Bowling is a throwing sport in which a ball is thrown down a lane towards pins in an effort to knock them down and earn points.
Ten-pin bowling is the most widespread variant and has been on the Asian Indoor Games’ schedule since the event in Macau, China, in 2007.
A game of bowling consists of 10 frames. The goal is to knock down the highest number of pins possible in the 10 frames to earn points.
There are three kinds of scores that can be given in any one frame; a strike (all ten pins fall down on the first ball), a spare (all ten pins fall down by the second ball), and an open frame (one or more pins are still standing after the second ball).
The perfect game in 10-pin Bowling is 300 points. To earn that score a bowler needs to throw 12 consecutive strikes in a game.
The earliest known forms of bowling date back to ancient Egypt. Remnants of balls used at the time were found among artifacts dating back to 3200BC. Similar games were played in ancient Rome and many variants of bowling have been played throughout the world from the Middle Ages onwards.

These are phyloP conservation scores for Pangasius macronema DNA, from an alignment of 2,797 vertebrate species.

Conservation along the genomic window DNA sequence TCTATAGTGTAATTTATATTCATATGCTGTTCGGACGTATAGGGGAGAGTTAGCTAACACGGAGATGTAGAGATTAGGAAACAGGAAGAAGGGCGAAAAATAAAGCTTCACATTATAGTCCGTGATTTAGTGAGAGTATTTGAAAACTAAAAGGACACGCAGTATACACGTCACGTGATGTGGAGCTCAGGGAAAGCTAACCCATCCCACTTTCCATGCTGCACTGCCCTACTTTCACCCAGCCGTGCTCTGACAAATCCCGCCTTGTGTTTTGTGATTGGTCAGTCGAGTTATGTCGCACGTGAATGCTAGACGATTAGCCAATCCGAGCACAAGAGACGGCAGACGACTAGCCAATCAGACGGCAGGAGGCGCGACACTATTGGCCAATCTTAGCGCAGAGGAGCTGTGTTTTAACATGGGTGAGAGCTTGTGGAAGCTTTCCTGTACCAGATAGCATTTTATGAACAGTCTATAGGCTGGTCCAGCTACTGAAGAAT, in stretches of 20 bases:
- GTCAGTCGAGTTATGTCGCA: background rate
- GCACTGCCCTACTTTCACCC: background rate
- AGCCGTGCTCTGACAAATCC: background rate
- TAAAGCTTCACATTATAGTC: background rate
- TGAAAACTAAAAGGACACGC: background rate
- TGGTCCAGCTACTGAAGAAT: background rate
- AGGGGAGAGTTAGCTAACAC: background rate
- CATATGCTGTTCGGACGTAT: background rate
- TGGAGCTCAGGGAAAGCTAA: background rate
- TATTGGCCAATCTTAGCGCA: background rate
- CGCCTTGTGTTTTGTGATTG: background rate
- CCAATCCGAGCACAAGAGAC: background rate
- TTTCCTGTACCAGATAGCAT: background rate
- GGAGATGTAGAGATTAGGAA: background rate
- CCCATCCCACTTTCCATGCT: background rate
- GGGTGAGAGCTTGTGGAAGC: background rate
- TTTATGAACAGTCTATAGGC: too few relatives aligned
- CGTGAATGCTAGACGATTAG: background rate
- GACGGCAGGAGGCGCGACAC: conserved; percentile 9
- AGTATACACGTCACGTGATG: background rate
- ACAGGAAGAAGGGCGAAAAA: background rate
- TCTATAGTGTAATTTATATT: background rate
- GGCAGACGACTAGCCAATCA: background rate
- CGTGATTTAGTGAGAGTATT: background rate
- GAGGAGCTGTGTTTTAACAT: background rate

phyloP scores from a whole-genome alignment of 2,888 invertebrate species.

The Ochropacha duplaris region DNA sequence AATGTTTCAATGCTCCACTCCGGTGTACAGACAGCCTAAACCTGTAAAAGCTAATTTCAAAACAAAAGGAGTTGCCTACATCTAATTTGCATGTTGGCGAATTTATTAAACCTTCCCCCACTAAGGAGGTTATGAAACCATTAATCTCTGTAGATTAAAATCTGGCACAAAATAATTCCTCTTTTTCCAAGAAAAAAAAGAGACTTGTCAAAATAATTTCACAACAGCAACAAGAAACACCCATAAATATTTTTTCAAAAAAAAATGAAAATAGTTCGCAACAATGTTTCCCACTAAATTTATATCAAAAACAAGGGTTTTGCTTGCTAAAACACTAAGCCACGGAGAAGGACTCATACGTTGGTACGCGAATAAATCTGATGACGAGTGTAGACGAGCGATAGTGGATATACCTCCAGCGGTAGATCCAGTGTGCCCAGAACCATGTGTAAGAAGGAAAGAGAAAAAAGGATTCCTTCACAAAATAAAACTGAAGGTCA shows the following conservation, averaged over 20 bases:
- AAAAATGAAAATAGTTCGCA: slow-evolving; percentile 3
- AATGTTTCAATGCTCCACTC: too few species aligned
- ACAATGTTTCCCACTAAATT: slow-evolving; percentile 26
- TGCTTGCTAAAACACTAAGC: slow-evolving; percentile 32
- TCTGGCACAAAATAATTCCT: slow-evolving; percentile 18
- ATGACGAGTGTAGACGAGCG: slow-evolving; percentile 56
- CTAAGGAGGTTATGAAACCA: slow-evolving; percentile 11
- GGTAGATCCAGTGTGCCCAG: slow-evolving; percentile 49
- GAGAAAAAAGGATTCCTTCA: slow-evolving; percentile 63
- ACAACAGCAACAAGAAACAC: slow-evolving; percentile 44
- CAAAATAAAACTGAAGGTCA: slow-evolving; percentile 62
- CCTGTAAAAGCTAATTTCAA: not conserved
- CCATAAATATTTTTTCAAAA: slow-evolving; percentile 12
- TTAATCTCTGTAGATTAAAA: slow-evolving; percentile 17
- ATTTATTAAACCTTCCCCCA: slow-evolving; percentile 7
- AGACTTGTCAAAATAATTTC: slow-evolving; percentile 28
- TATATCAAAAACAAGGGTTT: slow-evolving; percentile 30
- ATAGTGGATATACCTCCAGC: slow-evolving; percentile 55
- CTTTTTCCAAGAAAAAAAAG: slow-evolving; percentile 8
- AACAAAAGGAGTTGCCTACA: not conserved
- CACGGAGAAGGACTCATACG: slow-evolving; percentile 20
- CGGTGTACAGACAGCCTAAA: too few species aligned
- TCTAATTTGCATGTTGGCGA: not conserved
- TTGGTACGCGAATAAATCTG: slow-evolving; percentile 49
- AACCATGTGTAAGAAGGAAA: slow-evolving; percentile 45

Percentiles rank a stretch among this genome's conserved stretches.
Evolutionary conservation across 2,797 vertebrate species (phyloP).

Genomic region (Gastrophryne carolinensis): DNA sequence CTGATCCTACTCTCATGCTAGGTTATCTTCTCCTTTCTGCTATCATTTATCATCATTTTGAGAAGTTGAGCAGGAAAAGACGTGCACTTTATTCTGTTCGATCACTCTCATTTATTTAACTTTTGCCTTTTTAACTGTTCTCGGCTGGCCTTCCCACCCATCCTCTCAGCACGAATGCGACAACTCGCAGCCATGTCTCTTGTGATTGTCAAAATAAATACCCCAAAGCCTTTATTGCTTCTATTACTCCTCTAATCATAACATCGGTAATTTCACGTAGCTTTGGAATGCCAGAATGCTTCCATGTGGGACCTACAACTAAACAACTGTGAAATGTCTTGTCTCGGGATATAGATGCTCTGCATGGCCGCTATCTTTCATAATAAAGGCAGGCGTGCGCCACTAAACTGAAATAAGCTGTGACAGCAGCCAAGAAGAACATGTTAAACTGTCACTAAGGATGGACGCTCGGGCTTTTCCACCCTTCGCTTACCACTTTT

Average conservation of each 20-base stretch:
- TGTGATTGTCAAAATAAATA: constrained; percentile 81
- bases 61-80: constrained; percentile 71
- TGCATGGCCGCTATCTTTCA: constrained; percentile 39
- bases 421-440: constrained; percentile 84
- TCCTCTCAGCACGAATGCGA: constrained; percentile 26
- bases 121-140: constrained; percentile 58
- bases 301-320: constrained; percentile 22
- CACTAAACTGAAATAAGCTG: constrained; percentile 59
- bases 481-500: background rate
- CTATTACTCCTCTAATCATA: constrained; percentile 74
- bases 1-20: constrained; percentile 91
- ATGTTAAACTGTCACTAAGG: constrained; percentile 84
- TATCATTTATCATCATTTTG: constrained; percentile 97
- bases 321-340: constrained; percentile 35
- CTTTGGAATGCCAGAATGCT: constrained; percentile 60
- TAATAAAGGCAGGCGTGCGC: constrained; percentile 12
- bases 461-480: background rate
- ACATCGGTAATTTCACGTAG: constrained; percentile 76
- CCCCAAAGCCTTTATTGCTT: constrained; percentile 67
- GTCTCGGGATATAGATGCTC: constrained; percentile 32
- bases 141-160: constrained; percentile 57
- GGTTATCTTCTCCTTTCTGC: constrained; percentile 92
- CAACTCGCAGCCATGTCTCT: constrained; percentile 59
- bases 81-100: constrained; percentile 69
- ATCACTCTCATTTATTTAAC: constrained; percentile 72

Indoor bowling lanes made their debut in 1840 in New York. The first World Bowling Championships were held in Helsinki, Finland, in 1954.
Bowling was featured as a demonstration sport at the Seoul 1988 Olympics but never made it to the official Olympic programme.
At Ashgabat 2017
Over seven days of competition at the Ashbagat 2017 5th Asian Indoor and Martial Arts Games, men and women will contest for titles in singles, doubles and teams. There will be six gold medals awarded in total. The competition will be held between 21–27 September at the Bowling Centre.
Bowlers will be drawn into two groups and play each other before the leading eight players advance to a straight knock-out phase from the quarter-finals.
- During the 1988 Summer Olympics, bowling was featured as a demonstration sport in Seoul, Korea
- A bowling ball must weigh ten to sixteen pounds and be no larger than 27 inches in circumference
- Indoor bowling lanes made their debut in 1840 in New York City